Footwear in the gym

Now this topic might be a little obvious to most of is but the fact that I see a whole lot of us wearing comfy high impact trainers whilst squatting or deadlifting tells me it’s not as obvious as one might think.

When participating in cardio yes those high impact comfy endurance air bubbled trainers come in to play. These trainers are made to support your a feet and prevent injuries from cardiovascular training like splinters. But when embarking upon the vast majority of weight training you really want to be wearing footwear that is flat. You want footwear that is flat so that they encourage correct form whilst you pump iron. You should now know just how important the correct form is when training it can be the difference between mediocre and boulder shoulders. Something as simple as wearing the incorrect footwear can indeed completely change the way in which you perform a movement.

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For example if you wear a certain type of footwear for comfort to perform a squat (ass to grass style), due to the cushioned sole your ankles and feet are not supported and so your joints fight to stabilise the body whilst squatting. In this scenario you are placing stress on the joints instead of your muscles leaving yourself susceptible to injury and vagus collapse can also occur (knee collapse inwards). In this incorrect movement, because the correct tension is not being held where it is intended, glutes, hamstring and quadriceps you will not experience the progression you had wished for. Last point is that strength is lost, the cushioned sole will absorb your force pushed against the floor instead of targeting it towards moving the weight.

What we should all be wearing is flat solid low top footwear especially for standing exercises e.g. Deadlift. If finance permits weightlifting shoes are a preferable choice but more so for squats, particularly if your goal is quadricep hypertrophy. These shoes have a rigid solid platform which allows for the joints (ankles and knees) to align correctly. The elevated heel also allows for you to maintain the upright position of the back as the shins incline forward reducing stress on the spine. These are great for beginners and intermediate gym goers.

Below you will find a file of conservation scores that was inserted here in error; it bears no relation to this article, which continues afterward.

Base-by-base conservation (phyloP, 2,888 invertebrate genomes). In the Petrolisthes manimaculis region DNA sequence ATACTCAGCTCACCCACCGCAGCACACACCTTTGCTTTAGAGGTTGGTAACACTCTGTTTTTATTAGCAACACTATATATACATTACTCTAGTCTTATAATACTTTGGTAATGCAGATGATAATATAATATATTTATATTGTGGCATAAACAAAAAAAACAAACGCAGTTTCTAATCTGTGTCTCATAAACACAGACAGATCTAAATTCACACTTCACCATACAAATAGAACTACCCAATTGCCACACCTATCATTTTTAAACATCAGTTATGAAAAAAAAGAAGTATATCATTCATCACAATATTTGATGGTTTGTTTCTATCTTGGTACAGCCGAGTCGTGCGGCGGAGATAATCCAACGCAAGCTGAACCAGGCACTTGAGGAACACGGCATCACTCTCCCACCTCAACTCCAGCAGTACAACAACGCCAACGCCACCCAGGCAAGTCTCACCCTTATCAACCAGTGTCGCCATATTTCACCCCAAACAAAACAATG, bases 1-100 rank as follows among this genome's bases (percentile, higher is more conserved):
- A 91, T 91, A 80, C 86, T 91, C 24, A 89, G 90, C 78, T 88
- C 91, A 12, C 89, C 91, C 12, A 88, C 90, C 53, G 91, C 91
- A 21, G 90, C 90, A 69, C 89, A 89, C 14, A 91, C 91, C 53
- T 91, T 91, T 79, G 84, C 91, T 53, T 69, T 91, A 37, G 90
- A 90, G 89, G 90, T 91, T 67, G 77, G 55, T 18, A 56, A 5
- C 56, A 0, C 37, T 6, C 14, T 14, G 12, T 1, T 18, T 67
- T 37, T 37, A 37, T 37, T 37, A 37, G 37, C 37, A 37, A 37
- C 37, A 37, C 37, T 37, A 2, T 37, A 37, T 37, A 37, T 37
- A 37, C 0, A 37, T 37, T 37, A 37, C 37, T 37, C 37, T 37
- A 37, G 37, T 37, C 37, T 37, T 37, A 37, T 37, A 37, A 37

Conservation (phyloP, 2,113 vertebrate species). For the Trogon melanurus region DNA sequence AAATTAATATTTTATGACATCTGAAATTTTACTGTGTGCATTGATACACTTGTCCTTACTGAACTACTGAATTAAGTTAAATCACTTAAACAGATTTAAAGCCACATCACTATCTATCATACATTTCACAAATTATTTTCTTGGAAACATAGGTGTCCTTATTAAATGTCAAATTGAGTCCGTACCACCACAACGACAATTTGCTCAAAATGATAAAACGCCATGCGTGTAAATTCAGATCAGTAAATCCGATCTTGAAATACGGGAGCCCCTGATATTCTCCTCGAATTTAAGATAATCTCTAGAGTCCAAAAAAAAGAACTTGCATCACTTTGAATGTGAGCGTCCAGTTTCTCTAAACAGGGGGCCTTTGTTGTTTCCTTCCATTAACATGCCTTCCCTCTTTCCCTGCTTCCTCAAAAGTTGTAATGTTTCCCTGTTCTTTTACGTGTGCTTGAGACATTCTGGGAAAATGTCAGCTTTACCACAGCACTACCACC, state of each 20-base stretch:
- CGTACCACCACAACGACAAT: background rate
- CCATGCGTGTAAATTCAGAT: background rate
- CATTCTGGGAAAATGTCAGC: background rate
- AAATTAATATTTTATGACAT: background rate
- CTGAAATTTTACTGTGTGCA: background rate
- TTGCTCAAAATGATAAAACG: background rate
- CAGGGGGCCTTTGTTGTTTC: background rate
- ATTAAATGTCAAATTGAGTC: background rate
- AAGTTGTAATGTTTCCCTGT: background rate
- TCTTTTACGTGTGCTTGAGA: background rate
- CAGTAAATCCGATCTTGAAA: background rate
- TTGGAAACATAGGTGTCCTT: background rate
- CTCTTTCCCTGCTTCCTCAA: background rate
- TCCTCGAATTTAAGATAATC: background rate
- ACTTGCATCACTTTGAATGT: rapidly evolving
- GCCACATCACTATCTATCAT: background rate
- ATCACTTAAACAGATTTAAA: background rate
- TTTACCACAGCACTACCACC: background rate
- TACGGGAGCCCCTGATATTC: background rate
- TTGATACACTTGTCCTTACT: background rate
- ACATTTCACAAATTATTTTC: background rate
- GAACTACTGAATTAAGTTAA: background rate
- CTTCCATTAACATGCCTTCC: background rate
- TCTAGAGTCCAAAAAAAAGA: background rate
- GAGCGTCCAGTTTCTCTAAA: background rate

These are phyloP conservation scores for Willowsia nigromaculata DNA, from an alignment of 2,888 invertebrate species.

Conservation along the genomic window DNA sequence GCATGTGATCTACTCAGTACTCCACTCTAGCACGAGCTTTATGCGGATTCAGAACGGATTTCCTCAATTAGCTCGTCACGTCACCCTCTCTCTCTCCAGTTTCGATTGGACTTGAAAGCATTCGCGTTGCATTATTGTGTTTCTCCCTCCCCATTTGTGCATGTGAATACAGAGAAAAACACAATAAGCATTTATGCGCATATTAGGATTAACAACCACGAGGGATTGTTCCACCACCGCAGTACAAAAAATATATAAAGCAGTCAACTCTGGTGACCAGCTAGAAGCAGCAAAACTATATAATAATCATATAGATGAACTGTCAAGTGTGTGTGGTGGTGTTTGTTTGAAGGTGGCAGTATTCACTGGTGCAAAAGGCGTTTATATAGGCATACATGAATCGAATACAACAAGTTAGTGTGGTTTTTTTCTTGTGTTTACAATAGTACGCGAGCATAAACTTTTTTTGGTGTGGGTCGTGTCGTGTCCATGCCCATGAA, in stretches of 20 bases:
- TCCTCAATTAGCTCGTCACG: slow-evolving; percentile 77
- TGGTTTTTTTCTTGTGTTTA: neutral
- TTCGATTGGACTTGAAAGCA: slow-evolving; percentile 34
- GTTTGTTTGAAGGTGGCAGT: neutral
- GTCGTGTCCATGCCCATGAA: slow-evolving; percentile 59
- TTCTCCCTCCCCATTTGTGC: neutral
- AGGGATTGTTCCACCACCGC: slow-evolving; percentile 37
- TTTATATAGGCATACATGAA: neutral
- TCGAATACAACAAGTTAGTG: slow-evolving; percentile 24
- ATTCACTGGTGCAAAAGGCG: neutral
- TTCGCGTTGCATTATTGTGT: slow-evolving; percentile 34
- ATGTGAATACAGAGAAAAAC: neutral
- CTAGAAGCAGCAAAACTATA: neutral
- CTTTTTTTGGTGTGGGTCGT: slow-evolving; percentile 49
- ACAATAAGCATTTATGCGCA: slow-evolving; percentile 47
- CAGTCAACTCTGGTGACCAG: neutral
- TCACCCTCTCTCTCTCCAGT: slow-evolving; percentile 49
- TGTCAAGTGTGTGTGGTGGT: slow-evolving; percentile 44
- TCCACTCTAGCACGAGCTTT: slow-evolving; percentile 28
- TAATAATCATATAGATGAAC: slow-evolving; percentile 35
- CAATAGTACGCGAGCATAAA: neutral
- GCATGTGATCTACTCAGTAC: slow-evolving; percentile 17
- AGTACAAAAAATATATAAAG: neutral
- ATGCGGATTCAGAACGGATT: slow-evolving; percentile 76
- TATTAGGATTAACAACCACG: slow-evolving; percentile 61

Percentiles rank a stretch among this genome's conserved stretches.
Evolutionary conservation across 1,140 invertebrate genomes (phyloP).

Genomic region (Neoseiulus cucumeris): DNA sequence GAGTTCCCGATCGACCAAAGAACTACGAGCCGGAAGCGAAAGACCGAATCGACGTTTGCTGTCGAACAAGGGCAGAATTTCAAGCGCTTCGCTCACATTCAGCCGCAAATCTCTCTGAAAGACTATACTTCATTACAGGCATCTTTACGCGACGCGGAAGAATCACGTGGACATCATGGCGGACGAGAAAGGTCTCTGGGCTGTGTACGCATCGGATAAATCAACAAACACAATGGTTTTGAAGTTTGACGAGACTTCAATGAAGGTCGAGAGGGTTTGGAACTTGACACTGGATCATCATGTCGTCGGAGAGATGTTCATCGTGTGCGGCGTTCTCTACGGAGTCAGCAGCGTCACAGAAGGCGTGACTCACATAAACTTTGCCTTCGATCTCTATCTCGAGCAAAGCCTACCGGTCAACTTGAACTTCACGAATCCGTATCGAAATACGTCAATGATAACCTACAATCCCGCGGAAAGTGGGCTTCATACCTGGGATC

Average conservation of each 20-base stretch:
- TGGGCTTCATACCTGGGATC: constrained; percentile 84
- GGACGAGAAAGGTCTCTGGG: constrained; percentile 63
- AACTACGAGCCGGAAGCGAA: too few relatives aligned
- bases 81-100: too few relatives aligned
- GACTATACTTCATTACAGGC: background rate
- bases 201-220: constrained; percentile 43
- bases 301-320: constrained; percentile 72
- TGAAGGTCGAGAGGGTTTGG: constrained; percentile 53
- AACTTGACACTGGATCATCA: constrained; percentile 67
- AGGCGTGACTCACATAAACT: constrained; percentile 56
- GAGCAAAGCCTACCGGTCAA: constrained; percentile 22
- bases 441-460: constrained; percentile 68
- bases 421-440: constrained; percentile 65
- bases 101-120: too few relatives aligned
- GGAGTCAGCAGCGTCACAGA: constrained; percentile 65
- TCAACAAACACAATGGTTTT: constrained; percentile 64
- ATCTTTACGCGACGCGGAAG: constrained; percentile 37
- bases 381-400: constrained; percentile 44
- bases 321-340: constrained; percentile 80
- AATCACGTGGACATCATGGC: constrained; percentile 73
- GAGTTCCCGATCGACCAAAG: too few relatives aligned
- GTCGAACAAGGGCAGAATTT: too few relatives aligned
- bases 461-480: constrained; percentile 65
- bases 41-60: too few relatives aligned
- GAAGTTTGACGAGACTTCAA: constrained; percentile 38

Now if your planning a cardio and weight training session together and cannot for the life of you pick up the courage to carry another bag on top of the ginormous rucksack onto the tightly compact tube which may leave you victim to embarrassingly having this extra bag being caught in the closing doors (admitting it hands high in the air) you can just remove those comfy cardio trainers and go bare foot whilst performing the necessary exercises. Your feet and joints won’t be as supported as they would in shoes but your feet will be flat. However this does come with risk as there is no traction between your feet and the floor which can cause you to slip. If asked i would say pack two types of footwear in this situation. Especially due to the fact vertically loading up your body like in a squat and squatting bare foot can put allot of pressure on the ankle joint.

However, with out intentionally advertising any brand, low top Chuck Taylor’s or similar are great for weight lifting they are flat, solid, thin, provide traction, ankle mobility and overall encourages the correct form whilst exercising. These shoes are also great for medium to wide stance squats, focusing on the hamstrings and glutes. They will also allow you to perform cardio or any other CV/Met-con style class.

Danielle Lennon

Powermoves fitness

Email:danielle@powermovesfitnesslondon.com

Reference

http://main.poliquingroup.com/articlesmultimedia/articles/article/851/ten_things_weve_learned_about_squats.aspx

https://stronglifts.com/weight-lifting-shoes-squats-deadlifts/

https://www.t-nation.com/training/olympic-shoes-or-chucks-for-squats

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